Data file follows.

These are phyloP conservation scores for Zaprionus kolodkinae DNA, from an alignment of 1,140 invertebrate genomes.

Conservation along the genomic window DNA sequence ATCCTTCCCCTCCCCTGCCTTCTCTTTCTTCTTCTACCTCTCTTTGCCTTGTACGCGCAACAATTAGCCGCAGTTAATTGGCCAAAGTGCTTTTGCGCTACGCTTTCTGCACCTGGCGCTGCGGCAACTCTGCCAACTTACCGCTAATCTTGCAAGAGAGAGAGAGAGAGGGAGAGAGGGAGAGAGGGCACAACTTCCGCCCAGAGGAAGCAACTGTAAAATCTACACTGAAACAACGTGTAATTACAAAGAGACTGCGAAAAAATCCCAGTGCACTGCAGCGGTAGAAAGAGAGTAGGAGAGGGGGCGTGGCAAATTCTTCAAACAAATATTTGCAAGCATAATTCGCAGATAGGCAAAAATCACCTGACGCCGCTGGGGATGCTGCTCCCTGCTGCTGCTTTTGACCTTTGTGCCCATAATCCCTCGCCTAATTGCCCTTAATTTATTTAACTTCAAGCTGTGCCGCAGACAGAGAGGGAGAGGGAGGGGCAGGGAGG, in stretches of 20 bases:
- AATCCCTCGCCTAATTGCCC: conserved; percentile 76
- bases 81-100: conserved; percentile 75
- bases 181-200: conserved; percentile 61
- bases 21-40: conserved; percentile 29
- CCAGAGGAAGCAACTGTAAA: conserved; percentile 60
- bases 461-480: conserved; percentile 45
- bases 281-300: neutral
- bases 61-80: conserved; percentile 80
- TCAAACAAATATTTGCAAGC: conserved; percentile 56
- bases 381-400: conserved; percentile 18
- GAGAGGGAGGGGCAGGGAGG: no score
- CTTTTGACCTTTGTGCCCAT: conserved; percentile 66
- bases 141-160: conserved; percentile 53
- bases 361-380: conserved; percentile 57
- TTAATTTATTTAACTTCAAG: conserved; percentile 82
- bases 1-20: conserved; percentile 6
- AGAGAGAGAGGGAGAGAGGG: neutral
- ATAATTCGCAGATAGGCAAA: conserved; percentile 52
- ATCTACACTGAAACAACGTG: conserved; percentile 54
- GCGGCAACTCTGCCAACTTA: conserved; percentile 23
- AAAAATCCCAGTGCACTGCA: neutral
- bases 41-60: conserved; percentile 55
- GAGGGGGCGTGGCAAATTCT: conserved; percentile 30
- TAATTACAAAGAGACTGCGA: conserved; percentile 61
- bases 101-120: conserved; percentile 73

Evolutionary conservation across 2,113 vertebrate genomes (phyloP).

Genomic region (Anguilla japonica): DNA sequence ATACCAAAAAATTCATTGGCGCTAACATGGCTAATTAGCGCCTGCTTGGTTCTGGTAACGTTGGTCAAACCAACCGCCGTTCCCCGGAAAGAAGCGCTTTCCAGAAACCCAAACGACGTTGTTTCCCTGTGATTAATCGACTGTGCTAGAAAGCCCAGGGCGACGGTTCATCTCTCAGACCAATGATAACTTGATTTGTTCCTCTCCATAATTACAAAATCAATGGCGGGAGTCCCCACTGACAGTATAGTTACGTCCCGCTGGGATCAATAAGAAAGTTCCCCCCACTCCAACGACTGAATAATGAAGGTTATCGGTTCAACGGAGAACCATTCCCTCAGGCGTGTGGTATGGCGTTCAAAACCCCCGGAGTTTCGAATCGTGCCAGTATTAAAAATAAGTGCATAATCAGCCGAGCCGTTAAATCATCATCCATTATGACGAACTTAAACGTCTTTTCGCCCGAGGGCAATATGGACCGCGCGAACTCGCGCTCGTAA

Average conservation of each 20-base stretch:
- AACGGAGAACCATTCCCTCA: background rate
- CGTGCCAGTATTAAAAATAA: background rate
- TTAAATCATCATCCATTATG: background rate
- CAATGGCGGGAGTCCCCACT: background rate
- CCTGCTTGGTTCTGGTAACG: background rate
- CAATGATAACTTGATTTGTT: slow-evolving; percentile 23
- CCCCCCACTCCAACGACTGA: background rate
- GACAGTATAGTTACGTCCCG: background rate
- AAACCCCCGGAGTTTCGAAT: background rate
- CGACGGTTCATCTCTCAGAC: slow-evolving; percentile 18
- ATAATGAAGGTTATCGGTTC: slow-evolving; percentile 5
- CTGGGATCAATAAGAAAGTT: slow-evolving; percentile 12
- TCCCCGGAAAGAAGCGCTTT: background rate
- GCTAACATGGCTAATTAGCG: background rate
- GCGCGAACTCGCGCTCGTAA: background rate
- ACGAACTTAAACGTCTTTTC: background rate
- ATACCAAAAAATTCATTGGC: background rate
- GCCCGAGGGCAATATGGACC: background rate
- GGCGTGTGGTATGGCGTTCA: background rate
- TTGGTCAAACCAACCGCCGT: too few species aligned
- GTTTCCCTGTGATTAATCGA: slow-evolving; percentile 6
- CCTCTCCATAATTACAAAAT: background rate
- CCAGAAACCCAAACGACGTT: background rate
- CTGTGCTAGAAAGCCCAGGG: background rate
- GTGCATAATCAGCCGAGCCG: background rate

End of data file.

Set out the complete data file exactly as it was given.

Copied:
These are phyloP conservation scores for Zaprionus kolodkinae DNA, from an alignment of 1,140 invertebrate genomes.

Conservation along the genomic window DNA sequence ATCCTTCCCCTCCCCTGCCTTCTCTTTCTTCTTCTACCTCTCTTTGCCTTGTACGCGCAACAATTAGCCGCAGTTAATTGGCCAAAGTGCTTTTGCGCTACGCTTTCTGCACCTGGCGCTGCGGCAACTCTGCCAACTTACCGCTAATCTTGCAAGAGAGAGAGAGAGAGGGAGAGAGGGAGAGAGGGCACAACTTCCGCCCAGAGGAAGCAACTGTAAAATCTACACTGAAACAACGTGTAATTACAAAGAGACTGCGAAAAAATCCCAGTGCACTGCAGCGGTAGAAAGAGAGTAGGAGAGGGGGCGTGGCAAATTCTTCAAACAAATATTTGCAAGCATAATTCGCAGATAGGCAAAAATCACCTGACGCCGCTGGGGATGCTGCTCCCTGCTGCTGCTTTTGACCTTTGTGCCCATAATCCCTCGCCTAATTGCCCTTAATTTATTTAACTTCAAGCTGTGCCGCAGACAGAGAGGGAGAGGGAGGGGCAGGGAGG, in stretches of 20 bases:
- AATCCCTCGCCTAATTGCCC: conserved; percentile 76
- bases 81-100: conserved; percentile 75
- bases 181-200: conserved; percentile 61
- bases 21-40: conserved; percentile 29
- CCAGAGGAAGCAACTGTAAA: conserved; percentile 60
- bases 461-480: conserved; percentile 45
- bases 281-300: neutral
- bases 61-80: conserved; percentile 80
- TCAAACAAATATTTGCAAGC: conserved; percentile 56
- bases 381-400: conserved; percentile 18
- GAGAGGGAGGGGCAGGGAGG: no score
- CTTTTGACCTTTGTGCCCAT: conserved; percentile 66
- bases 141-160: conserved; percentile 53
- bases 361-380: conserved; percentile 57
- TTAATTTATTTAACTTCAAG: conserved; percentile 82
- bases 1-20: conserved; percentile 6
- AGAGAGAGAGGGAGAGAGGG: neutral
- ATAATTCGCAGATAGGCAAA: conserved; percentile 52
- ATCTACACTGAAACAACGTG: conserved; percentile 54
- GCGGCAACTCTGCCAACTTA: conserved; percentile 23
- AAAAATCCCAGTGCACTGCA: neutral
- bases 41-60: conserved; percentile 55
- GAGGGGGCGTGGCAAATTCT: conserved; percentile 30
- TAATTACAAAGAGACTGCGA: conserved; percentile 61
- bases 101-120: conserved; percentile 73

Evolutionary conservation across 2,113 vertebrate genomes (phyloP).

Genomic region (Anguilla japonica): DNA sequence ATACCAAAAAATTCATTGGCGCTAACATGGCTAATTAGCGCCTGCTTGGTTCTGGTAACGTTGGTCAAACCAACCGCCGTTCCCCGGAAAGAAGCGCTTTCCAGAAACCCAAACGACGTTGTTTCCCTGTGATTAATCGACTGTGCTAGAAAGCCCAGGGCGACGGTTCATCTCTCAGACCAATGATAACTTGATTTGTTCCTCTCCATAATTACAAAATCAATGGCGGGAGTCCCCACTGACAGTATAGTTACGTCCCGCTGGGATCAATAAGAAAGTTCCCCCCACTCCAACGACTGAATAATGAAGGTTATCGGTTCAACGGAGAACCATTCCCTCAGGCGTGTGGTATGGCGTTCAAAACCCCCGGAGTTTCGAATCGTGCCAGTATTAAAAATAAGTGCATAATCAGCCGAGCCGTTAAATCATCATCCATTATGACGAACTTAAACGTCTTTTCGCCCGAGGGCAATATGGACCGCGCGAACTCGCGCTCGTAA

Average conservation of each 20-base stretch:
- AACGGAGAACCATTCCCTCA: background rate
- CGTGCCAGTATTAAAAATAA: background rate
- TTAAATCATCATCCATTATG: background rate
- CAATGGCGGGAGTCCCCACT: background rate
- CCTGCTTGGTTCTGGTAACG: background rate
- CAATGATAACTTGATTTGTT: slow-evolving; percentile 23
- CCCCCCACTCCAACGACTGA: background rate
- GACAGTATAGTTACGTCCCG: background rate
- AAACCCCCGGAGTTTCGAAT: background rate
- CGACGGTTCATCTCTCAGAC: slow-evolving; percentile 18
- ATAATGAAGGTTATCGGTTC: slow-evolving; percentile 5
- CTGGGATCAATAAGAAAGTT: slow-evolving; percentile 12
- TCCCCGGAAAGAAGCGCTTT: background rate
- GCTAACATGGCTAATTAGCG: background rate
- GCGCGAACTCGCGCTCGTAA: background rate
- ACGAACTTAAACGTCTTTTC: background rate
- ATACCAAAAAATTCATTGGC: background rate
- GCCCGAGGGCAATATGGACC: background rate
- GGCGTGTGGTATGGCGTTCA: background rate
- TTGGTCAAACCAACCGCCGT: too few species aligned
- GTTTCCCTGTGATTAATCGA: slow-evolving; percentile 6
- CCTCTCCATAATTACAAAAT: background rate
- CCAGAAACCCAAACGACGTT: background rate
- CTGTGCTAGAAAGCCCAGGG: background rate
- GTGCATAATCAGCCGAGCCG: background rate